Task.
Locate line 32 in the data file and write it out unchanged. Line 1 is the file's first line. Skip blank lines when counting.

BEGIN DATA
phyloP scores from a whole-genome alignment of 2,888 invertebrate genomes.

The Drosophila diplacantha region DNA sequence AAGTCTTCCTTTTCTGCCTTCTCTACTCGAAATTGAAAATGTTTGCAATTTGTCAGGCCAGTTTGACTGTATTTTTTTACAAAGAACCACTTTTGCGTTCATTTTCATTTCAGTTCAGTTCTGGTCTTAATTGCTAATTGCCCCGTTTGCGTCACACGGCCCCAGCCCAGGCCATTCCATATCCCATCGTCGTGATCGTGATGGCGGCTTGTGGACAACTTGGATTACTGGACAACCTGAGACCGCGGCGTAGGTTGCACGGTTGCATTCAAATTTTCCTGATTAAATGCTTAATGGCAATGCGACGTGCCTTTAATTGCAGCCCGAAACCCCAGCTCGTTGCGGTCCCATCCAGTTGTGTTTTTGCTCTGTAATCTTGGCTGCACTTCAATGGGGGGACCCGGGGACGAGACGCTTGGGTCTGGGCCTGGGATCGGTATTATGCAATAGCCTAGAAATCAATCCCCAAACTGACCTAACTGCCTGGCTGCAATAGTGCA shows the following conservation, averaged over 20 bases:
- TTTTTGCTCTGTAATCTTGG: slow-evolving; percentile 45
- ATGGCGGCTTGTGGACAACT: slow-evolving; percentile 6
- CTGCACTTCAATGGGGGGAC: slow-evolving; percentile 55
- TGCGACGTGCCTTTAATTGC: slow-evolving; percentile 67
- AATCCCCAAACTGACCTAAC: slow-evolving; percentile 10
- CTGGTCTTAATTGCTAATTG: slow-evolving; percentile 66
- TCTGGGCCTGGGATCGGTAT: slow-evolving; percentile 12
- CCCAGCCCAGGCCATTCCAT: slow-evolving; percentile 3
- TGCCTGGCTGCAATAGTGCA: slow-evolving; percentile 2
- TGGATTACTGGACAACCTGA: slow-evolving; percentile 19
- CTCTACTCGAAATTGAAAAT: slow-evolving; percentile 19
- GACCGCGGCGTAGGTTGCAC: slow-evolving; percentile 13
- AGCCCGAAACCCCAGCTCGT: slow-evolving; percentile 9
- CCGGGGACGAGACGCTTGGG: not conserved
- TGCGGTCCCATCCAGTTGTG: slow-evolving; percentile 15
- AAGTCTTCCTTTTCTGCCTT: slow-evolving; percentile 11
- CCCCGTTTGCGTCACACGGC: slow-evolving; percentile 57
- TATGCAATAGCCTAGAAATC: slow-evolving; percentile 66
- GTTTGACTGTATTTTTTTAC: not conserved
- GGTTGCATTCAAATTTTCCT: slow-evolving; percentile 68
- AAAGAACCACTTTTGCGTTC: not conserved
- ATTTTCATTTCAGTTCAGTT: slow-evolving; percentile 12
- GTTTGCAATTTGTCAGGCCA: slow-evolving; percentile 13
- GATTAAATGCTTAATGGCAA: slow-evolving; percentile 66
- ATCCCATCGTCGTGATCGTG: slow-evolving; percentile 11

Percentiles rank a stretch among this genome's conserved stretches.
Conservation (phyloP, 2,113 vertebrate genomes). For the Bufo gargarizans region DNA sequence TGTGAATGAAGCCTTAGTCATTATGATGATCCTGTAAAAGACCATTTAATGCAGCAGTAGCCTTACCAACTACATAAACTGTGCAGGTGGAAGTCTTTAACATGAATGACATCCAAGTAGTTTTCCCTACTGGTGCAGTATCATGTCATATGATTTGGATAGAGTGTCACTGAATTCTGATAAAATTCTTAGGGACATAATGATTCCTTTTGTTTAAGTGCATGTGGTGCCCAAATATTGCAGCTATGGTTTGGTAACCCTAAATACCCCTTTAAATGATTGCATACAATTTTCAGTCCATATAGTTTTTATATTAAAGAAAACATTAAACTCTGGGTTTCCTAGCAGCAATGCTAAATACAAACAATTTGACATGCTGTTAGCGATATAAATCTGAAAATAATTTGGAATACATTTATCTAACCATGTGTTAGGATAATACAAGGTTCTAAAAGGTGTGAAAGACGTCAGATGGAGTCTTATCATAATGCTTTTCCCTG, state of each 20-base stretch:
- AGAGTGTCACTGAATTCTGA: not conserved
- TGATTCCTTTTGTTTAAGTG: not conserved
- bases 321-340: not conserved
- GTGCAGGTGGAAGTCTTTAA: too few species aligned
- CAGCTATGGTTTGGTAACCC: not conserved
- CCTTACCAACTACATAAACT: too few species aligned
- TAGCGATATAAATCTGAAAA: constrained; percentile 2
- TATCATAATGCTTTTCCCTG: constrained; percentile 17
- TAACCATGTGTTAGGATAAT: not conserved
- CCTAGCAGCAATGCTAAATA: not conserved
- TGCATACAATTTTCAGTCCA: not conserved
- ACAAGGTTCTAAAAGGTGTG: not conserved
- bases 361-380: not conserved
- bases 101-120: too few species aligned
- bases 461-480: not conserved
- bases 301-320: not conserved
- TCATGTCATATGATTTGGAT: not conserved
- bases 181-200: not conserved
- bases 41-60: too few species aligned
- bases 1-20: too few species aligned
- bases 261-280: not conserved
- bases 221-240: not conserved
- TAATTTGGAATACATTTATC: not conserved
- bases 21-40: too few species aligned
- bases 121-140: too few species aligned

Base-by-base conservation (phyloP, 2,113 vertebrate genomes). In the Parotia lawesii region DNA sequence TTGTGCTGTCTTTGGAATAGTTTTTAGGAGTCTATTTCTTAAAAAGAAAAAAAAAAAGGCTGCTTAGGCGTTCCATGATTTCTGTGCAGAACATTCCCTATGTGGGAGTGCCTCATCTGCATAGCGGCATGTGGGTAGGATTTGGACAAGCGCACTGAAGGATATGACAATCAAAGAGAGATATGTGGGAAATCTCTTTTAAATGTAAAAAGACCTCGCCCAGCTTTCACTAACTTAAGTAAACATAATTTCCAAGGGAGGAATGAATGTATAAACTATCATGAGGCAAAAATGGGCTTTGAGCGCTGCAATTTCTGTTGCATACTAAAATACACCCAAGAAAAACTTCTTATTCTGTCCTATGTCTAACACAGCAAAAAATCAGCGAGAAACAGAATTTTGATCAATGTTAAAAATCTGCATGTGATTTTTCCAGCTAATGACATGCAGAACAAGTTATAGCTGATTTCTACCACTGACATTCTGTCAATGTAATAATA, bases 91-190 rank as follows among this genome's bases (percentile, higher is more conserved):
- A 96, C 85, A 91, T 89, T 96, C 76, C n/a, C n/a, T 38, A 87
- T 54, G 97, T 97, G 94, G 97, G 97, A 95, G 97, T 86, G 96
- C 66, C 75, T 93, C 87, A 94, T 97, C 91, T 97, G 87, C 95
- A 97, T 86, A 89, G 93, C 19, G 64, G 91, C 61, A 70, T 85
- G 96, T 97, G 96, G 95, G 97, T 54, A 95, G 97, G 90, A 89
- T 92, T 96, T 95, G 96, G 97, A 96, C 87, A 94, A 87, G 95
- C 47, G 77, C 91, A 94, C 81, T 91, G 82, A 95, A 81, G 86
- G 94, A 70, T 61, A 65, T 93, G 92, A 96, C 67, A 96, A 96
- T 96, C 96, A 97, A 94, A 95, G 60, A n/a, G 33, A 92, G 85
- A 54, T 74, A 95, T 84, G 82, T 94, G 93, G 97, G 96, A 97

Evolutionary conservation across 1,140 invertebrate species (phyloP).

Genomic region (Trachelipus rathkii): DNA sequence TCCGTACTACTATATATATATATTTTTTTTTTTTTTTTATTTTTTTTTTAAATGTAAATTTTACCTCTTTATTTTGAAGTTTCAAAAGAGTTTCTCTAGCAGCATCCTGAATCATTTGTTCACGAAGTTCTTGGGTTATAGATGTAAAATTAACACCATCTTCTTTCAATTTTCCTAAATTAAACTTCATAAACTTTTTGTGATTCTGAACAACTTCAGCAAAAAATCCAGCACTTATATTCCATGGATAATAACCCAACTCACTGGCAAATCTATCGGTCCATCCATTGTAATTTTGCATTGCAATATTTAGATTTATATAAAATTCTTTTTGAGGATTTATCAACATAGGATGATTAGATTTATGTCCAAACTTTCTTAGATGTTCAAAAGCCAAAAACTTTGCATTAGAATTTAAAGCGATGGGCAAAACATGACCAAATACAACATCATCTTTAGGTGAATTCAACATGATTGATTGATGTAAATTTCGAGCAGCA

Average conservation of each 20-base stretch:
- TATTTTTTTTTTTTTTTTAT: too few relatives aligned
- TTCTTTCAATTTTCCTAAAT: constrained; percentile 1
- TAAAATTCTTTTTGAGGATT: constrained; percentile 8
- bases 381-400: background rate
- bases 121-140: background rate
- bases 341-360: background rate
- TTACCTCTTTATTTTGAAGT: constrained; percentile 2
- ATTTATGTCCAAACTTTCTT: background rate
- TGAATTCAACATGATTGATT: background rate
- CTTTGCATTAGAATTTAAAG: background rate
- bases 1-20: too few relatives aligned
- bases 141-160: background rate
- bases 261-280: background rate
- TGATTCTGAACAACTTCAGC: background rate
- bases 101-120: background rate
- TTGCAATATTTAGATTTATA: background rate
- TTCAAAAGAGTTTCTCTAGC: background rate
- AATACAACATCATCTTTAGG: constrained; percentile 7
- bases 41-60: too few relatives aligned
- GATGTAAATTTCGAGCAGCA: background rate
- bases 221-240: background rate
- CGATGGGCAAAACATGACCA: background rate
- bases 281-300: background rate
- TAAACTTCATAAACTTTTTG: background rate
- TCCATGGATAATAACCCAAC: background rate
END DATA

- bases 321-340: not conserved